"Henry I. Miller, a physician and fellow at the Hoover Institution, was an F.D.A. official from 1979 to 1994. Barron's selected his most recent book, "The Frankenfood Myth," one of the 25 Best Books of 2004" [in whose opinion?]
"Crazy Lawyering, Crazy Journalism
By Dr. Henry I. Miller 22 Jan 2007
Would you try to review a 700-page book after reading a single paragraph? Of course not - but major newspapers have done the equivalent, by publishing sensational and censorious articles about defendants in civil litigation that are based on selective leaks from lawyers. Unethical lawyering combined with shoddy journalism threatens many sectors of the economy, especially those that commonly face costly lawsuits alleging torts -- the drug, chemical, automobile and financial sectors, among others.
An egregious example occurred recently when a lawyer who represents mentally ill patients violated a gag order by leaking to various news outlets documents related to litigation over damages allegedly caused by Eli Lilly Company's anti-psychotic drug, Zyprexa. Based on information that was obviously incomplete and out of context, the New York Times made outrageous - and often misleading - allegations in news articles and editorials.
Lawyers owe their clients zealous representation, to be sure, but that is not the same as conducting an ideological vendetta in the media or attempting to poison the jury pool by trying a case in the newspapers and on National Public Radio. James B. Gottstein, the lawyer who leaked selected documents concerning the Zyprexa litigation to the New York Times and other media outlets, certainly appears to fall into the former category. He admits to conducting a "campaign against forced (court ordered) psychiatric drugging and electroshock around the country," because "the massive amounts of forced drugging in this country, amounting to probably at least a million cases a year, is resulting in decreased, rather than increased, public safety; causing an almost unimaginable amount of physical harm, including death; [sic] turning many patients into drooling zombies." The culprits? "In large part, this state of affairs has been created by the lies told by the manufacturers of psychiatric drugs . . ."
Mr. Gottstein appears to think he qualifies as a mental health expert because he has experienced psychotic episodes intermittently for a quarter-century. (See his autobiographical information at http://akmhcweb.org/recovery/jgrec.htm.) I think he needs to have his medications adjusted.
Within the past month, two federal judges independently have harshly condemned both the underhanded manner of Mr. Gottstein's obtaining of the documents and his dissemination of them, which violated a court-issued gag order. Another jurist, Judge Jack B. Weinstein, who is presiding over the consolidated federal cases in the Zyprexa litigation, wrote this about the need to prevent unauthorized leaks: "First, the cost and time to explain a single document taken out of context by a plaintiff's lawyer creates an incentive not to prepare memoranda. Second, what appears damning may, in context after difficult proof, be shown to be neutral or even favorable to the defendant." My own experience as an expert witness (in other litigation) corroborates Judge Weinstein's observations.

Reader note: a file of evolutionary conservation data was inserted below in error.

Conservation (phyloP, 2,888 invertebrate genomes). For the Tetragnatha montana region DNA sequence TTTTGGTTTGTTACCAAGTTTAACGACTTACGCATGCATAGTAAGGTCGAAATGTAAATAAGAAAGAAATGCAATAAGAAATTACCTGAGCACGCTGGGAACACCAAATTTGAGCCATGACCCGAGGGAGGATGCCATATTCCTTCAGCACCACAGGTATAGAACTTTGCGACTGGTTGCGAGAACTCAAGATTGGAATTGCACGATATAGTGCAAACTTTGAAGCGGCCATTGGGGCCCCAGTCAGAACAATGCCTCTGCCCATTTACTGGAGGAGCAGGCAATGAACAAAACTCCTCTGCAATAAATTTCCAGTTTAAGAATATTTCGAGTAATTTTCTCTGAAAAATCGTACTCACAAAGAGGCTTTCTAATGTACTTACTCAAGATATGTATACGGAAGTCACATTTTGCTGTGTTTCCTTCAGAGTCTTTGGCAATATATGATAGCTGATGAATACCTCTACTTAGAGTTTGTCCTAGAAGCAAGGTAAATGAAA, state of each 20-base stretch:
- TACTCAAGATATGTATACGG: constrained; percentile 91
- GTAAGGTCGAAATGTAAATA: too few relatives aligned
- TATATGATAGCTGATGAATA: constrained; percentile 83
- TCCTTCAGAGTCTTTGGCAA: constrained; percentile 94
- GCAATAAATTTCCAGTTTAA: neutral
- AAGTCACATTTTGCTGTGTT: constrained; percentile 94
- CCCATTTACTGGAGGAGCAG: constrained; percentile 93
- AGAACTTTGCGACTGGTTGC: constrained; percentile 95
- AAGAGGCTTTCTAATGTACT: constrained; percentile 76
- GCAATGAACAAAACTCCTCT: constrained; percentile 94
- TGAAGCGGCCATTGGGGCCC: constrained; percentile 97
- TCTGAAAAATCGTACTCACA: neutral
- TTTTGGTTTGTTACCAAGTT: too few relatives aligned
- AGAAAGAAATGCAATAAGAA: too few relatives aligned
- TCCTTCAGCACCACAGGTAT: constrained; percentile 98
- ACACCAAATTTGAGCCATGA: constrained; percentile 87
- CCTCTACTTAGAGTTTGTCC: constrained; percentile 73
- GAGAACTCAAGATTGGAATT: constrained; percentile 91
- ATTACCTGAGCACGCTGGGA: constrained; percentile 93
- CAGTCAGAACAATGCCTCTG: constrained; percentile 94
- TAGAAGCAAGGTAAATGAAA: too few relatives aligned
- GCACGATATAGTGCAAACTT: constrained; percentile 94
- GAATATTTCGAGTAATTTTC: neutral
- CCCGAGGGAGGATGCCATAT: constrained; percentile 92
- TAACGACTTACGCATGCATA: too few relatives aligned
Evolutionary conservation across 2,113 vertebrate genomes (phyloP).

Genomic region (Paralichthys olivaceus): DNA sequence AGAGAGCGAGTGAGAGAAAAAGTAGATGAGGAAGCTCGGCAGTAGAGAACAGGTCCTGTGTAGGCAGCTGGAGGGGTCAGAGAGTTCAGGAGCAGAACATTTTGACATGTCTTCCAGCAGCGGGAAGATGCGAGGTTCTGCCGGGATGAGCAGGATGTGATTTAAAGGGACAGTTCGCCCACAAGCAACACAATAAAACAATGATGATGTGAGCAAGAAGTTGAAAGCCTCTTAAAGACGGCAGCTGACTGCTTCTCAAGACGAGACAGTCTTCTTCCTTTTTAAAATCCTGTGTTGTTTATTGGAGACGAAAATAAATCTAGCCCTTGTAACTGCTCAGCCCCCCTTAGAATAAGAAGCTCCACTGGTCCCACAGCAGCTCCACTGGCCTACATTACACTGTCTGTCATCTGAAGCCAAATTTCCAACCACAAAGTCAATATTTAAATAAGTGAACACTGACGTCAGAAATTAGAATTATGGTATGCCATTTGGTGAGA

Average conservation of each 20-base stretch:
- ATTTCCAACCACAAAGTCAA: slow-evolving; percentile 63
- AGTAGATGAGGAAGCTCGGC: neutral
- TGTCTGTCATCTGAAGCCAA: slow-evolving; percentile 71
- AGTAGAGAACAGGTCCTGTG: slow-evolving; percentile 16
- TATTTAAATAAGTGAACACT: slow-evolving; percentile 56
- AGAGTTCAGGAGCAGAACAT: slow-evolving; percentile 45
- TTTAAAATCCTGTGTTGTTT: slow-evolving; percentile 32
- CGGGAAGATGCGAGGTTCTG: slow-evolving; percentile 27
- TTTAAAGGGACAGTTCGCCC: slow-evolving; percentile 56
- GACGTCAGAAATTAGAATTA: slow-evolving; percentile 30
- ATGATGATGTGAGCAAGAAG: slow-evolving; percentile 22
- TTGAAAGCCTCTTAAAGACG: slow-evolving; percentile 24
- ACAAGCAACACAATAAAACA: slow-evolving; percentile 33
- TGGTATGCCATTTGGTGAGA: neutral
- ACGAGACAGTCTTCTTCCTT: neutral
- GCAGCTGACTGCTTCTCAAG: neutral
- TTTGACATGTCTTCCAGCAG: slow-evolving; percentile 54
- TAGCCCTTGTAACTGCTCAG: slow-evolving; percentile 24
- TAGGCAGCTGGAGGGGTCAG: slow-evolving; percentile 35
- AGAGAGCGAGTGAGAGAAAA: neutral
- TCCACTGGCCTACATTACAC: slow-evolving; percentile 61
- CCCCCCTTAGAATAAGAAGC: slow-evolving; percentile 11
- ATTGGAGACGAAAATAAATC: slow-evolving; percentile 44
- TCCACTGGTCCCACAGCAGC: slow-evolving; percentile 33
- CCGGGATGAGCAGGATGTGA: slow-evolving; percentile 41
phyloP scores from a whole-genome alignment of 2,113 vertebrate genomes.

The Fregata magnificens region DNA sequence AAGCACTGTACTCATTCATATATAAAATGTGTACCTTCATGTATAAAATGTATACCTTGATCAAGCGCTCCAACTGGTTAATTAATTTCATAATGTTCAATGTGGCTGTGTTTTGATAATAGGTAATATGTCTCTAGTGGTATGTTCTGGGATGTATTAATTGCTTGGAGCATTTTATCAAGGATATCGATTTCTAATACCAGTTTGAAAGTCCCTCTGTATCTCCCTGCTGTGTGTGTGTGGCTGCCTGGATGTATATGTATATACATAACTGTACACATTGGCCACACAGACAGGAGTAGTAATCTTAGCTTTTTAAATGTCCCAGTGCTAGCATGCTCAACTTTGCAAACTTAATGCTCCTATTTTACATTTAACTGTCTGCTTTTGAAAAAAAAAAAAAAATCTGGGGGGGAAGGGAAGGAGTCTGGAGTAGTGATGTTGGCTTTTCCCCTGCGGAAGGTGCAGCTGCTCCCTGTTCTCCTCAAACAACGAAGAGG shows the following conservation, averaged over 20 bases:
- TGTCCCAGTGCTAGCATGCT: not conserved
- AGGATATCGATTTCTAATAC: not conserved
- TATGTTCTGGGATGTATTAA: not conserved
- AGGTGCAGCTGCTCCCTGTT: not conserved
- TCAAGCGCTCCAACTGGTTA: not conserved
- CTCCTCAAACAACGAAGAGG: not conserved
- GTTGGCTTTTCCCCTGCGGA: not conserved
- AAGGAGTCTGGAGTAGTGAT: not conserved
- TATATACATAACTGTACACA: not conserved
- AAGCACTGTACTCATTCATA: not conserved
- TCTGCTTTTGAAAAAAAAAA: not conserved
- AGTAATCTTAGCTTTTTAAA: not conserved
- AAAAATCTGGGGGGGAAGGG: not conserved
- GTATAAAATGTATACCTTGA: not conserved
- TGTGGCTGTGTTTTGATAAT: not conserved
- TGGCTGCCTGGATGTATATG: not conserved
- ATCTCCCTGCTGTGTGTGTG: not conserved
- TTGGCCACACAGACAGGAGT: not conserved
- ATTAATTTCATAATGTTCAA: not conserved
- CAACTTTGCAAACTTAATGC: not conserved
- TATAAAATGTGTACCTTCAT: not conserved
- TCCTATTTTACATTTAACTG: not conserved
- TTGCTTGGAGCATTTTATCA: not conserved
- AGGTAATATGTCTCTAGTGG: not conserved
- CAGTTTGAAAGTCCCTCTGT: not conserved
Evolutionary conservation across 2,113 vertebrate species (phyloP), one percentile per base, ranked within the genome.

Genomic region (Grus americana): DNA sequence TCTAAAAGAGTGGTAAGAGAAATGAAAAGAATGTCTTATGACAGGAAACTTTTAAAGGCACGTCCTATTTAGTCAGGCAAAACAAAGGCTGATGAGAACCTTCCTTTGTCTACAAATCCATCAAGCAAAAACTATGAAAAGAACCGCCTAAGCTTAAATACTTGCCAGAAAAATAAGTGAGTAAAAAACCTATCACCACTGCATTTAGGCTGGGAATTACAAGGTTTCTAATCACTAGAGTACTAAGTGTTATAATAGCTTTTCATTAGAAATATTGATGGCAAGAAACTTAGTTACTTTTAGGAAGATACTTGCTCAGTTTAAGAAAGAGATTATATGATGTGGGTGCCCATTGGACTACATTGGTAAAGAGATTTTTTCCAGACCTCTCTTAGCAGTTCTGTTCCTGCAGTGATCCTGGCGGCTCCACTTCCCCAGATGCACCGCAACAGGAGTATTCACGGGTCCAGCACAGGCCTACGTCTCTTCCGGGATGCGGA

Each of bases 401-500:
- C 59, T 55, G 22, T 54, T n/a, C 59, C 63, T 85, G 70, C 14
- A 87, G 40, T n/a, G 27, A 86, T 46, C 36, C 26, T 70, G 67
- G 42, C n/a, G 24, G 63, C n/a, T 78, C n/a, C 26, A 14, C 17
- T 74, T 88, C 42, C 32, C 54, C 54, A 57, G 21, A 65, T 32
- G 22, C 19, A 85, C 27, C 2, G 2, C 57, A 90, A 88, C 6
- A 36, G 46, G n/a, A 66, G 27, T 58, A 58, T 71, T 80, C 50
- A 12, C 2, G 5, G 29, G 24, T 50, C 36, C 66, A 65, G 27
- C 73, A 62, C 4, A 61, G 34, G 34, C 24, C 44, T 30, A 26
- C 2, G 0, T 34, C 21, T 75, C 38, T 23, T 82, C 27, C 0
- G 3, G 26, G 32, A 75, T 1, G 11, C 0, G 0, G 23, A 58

Access only to documents that argue one side of the case has not deterred the Times from repeated, vicious attacks on Lilly and Zyprexa, a drug widely prescribed and highly regarded by psychiatrists. In spite of relatively frequent side effects - the most common of which are sleepiness, weight gain and dry mouth - the drug has been administered to almost 20 million seriously ill patients in 84 countries. Many psychiatrists consider it a wonder drug for two of the most debilitating mental illnesses: schizophrenia and bipolar disorder.
The Times (and other papers that subscribe to its news service) accuses Lilly of promoting Zyprexa for not yet approved, or "off-label," uses, but the F.D.A. - which carefully monitors and takes a dim view of such violations of federal regulations - has never issued a warning to the company about this.
Without access to the complete database related to the litigation, I cannot judge the merits of the other accusations against Lilly and Zyprexa. However, the Times' call for Lilly's protestations of innocence regarding promotion of off-label uses "to be tested in Congressional hearings that should focus on how well the industry complies with existing laws and how effectively the F.D.A. regulates the industry's marketing materials" is clearly disingenuous. The Times knows that House Speaker Nancy Pelosi (D-Calif.) and influential committee chairmen such as Senator Ted Kennedy (D-Mass.), Henry Waxman (D-Calif.) and John Dingell (D-Mich.) have long been antagonistic to the pharmaceutical industry, and that such hearings would be no more than a witch hunt.
Henry I. Miller, a physician and fellow at the Hoover Institution, was an F.D.A. official from 1979 to 1994. Barron's selected his most recent book, "The Frankenfood Myth," one of the 25 Best Books of 2004."